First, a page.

Cape Town mayor Patricia de Lille. Picture: Bertram Malgas/ANA Pictures
Cape Town mayor Patricia de Lille. Picture: Bertram Malgas/ANA Pictures

LISTEN: De Lille 'plot' sows division in DA

By Jason Felix Time of article published Nov 29, 2017

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Cape Town - A voice clip exposing the negative sentiments of a “minority group” within the DA unhappy with mayor Patricia de Lille, has laid bare the party’s simmering divisions.

The 10-second long clip was sent by Blaauwberg ward councillor Joy McCarthy to deputy mayor Ian Neilson on his birthday wishing that he takes the “hot seat”.

“Happy, happy birthday Ian. May this be the best year ever. May we achieve all our objectives and you know exactly what I mean. And may you be in the hot seat,” McCarthy said.

She and other members of the DA Blaauwberg WhatsApp group have also claimed De Lille is using the water crisis to sabotage the party.

Milnerton ward councillor Nicky Rheeder reacted to a story in the Gupta-owned New Age about De Lille possibly moving to the ANC.

“New Age-Gupta Chronicles. Made my day,” Rheeder reacted. 

“Mine too,” was McCarthy’s reaction.

The voicenote sent to deputy mayor Ian Neilson

Neilson said he was aware of the sound clip. 

“It’s merely one of my supporters who wished me well. I can’t remember all the words, but it was just a comment she made.”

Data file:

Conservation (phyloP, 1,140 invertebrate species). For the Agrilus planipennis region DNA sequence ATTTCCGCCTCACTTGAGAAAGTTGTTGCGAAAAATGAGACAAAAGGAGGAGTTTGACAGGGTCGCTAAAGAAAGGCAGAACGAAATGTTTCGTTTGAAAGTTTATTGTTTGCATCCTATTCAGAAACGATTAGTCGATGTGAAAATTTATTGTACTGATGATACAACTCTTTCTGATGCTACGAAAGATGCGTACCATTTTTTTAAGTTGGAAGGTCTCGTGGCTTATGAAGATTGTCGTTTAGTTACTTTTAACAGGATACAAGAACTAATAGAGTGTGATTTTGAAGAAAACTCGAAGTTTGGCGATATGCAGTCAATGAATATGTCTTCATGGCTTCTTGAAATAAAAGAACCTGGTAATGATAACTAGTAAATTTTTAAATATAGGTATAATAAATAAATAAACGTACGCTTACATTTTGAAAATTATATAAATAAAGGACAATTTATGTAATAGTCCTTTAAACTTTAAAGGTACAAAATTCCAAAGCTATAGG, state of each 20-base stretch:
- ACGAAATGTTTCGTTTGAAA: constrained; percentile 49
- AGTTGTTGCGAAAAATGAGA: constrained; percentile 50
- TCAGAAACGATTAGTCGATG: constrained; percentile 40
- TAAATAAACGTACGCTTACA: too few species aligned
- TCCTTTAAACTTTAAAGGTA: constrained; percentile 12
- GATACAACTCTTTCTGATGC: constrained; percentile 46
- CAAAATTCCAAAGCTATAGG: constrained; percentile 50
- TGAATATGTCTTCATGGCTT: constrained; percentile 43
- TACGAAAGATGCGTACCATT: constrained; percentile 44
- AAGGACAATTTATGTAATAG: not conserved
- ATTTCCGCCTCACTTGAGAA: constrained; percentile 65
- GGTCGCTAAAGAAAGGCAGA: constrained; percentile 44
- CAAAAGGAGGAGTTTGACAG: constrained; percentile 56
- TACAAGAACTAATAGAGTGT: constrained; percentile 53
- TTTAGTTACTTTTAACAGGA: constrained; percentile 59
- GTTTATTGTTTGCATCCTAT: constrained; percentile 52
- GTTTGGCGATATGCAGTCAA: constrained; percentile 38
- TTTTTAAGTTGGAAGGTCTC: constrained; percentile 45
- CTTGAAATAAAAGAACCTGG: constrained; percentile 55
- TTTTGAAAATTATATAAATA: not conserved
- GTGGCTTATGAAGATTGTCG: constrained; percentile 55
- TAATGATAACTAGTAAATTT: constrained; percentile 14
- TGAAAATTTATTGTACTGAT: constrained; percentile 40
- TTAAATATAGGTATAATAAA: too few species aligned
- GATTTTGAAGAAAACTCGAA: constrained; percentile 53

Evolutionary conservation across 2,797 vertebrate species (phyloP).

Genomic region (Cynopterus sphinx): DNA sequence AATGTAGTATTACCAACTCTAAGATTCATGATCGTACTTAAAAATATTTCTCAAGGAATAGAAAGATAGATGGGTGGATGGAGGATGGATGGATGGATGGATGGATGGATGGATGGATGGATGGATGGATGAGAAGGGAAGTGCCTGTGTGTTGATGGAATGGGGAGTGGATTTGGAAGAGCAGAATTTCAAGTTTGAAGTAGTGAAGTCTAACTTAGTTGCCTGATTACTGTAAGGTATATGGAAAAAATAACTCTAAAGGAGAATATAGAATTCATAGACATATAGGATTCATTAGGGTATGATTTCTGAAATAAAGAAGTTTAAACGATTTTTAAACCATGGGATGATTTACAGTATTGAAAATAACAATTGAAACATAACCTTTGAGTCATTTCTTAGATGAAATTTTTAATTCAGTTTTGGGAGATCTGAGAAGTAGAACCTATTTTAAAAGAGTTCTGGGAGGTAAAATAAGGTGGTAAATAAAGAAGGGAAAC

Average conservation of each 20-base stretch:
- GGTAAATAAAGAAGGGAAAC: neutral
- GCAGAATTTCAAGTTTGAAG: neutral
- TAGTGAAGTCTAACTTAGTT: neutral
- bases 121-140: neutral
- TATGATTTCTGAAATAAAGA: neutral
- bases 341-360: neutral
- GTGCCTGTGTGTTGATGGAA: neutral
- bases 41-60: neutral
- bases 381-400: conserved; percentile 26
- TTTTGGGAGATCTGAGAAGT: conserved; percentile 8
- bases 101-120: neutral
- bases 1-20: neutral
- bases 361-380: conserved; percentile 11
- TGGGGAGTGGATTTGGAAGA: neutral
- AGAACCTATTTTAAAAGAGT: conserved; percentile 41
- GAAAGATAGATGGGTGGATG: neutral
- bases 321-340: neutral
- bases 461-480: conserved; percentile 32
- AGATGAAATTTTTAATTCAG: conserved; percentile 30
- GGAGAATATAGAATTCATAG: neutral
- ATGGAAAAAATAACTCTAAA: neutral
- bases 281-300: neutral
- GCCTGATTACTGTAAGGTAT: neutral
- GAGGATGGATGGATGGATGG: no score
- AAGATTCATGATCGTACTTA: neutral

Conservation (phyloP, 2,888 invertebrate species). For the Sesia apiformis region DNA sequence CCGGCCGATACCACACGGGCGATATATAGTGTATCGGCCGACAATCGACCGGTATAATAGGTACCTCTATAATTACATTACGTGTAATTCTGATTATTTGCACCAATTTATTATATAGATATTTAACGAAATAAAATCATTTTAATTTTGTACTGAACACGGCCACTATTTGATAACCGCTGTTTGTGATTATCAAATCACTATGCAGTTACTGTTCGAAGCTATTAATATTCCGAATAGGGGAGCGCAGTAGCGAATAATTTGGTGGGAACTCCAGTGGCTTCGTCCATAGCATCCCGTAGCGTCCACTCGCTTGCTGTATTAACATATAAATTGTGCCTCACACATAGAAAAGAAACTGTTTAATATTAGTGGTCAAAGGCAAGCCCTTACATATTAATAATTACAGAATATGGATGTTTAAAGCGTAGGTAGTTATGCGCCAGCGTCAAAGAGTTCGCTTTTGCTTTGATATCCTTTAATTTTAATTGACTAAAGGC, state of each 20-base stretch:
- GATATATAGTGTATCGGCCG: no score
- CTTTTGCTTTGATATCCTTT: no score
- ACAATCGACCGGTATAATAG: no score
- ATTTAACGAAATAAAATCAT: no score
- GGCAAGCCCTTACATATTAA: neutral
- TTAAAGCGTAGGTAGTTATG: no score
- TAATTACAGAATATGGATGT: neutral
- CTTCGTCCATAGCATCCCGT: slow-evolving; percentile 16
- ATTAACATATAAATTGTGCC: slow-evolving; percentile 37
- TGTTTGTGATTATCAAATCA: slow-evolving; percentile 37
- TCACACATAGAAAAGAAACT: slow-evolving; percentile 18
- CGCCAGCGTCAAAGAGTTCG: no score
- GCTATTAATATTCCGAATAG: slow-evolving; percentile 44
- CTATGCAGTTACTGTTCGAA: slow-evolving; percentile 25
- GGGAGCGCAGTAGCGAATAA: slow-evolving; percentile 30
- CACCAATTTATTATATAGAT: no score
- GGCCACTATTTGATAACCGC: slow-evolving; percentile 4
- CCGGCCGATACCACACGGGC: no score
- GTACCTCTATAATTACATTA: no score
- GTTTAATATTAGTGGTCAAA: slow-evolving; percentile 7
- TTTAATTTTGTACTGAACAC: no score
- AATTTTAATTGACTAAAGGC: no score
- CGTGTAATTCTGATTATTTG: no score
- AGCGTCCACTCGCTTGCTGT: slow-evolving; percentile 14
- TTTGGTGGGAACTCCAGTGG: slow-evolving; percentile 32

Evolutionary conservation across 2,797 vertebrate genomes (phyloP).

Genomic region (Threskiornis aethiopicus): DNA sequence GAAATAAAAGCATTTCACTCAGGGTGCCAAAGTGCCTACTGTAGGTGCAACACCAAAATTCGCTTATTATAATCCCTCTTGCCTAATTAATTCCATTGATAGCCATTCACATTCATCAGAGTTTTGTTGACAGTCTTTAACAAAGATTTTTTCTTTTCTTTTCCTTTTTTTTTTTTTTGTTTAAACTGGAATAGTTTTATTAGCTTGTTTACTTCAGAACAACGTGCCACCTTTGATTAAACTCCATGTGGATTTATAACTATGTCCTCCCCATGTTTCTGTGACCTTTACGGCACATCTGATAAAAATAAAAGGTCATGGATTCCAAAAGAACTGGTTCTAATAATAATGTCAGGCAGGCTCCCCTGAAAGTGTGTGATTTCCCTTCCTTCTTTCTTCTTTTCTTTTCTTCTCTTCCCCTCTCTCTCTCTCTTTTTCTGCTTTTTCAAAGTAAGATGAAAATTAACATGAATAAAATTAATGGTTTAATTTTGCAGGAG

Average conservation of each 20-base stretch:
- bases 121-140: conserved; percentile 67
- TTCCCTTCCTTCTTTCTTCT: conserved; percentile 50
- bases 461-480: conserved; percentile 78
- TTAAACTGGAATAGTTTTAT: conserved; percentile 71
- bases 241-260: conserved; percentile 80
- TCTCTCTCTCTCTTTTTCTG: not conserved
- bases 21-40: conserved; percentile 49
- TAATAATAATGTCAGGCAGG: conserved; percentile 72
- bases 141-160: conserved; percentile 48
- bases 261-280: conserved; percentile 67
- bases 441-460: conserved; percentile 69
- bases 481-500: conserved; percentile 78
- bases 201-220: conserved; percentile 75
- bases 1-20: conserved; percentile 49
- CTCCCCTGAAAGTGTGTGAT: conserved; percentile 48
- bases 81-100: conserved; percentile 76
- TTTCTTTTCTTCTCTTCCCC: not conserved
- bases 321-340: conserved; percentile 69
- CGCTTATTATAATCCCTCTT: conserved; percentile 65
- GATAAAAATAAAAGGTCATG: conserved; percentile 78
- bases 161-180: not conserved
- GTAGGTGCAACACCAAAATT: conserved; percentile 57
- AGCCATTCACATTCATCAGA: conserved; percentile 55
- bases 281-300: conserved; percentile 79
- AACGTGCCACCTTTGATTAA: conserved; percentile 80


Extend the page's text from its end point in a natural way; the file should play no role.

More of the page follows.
Neilson would not be drawn on the project referred to by McCarthy. 

“Different people want different things within the DA, but the party is dealing with this issue.”

Asked for comment, McCarthy wanted details of who leaked the sound clip. 

“I’m not prepared to comment. A certain person has been implicating me in many things and this sounds like another… all part of a challenge for a leadership position.”

De Lille said: “Yes, I am aware of the clip, it was put on a chat group which many people had access to and who saw the defamatory remarks made about me.”

In a lengthy legal reply to allegations levelled against her by Craig Kesson, chief resilience officer in her office, she said two major causes – public transport and affordable housing – had been championed under her leadership.

“This has at times made me unpopular with a powerful minority sector. However, I know that I have the support of the vast majority of Capetonians to promote social justice in our city,” she said.

The Cape Argus reported last week on De Lille’s belief that she is under political pressure from various quarters and that there are plans to remove her for implementing a spatial transformation plan in the city.

This was contained in the affidavit of Kesson tabled before the full council.

He alleged that De Lille and City manager Achmat Ebrahim covered up corruption involving Melissa Whitehead, transport commissioner of Cape Town.

The corruption included an amount of R43 million, Kesson claimed.

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Cape Argus

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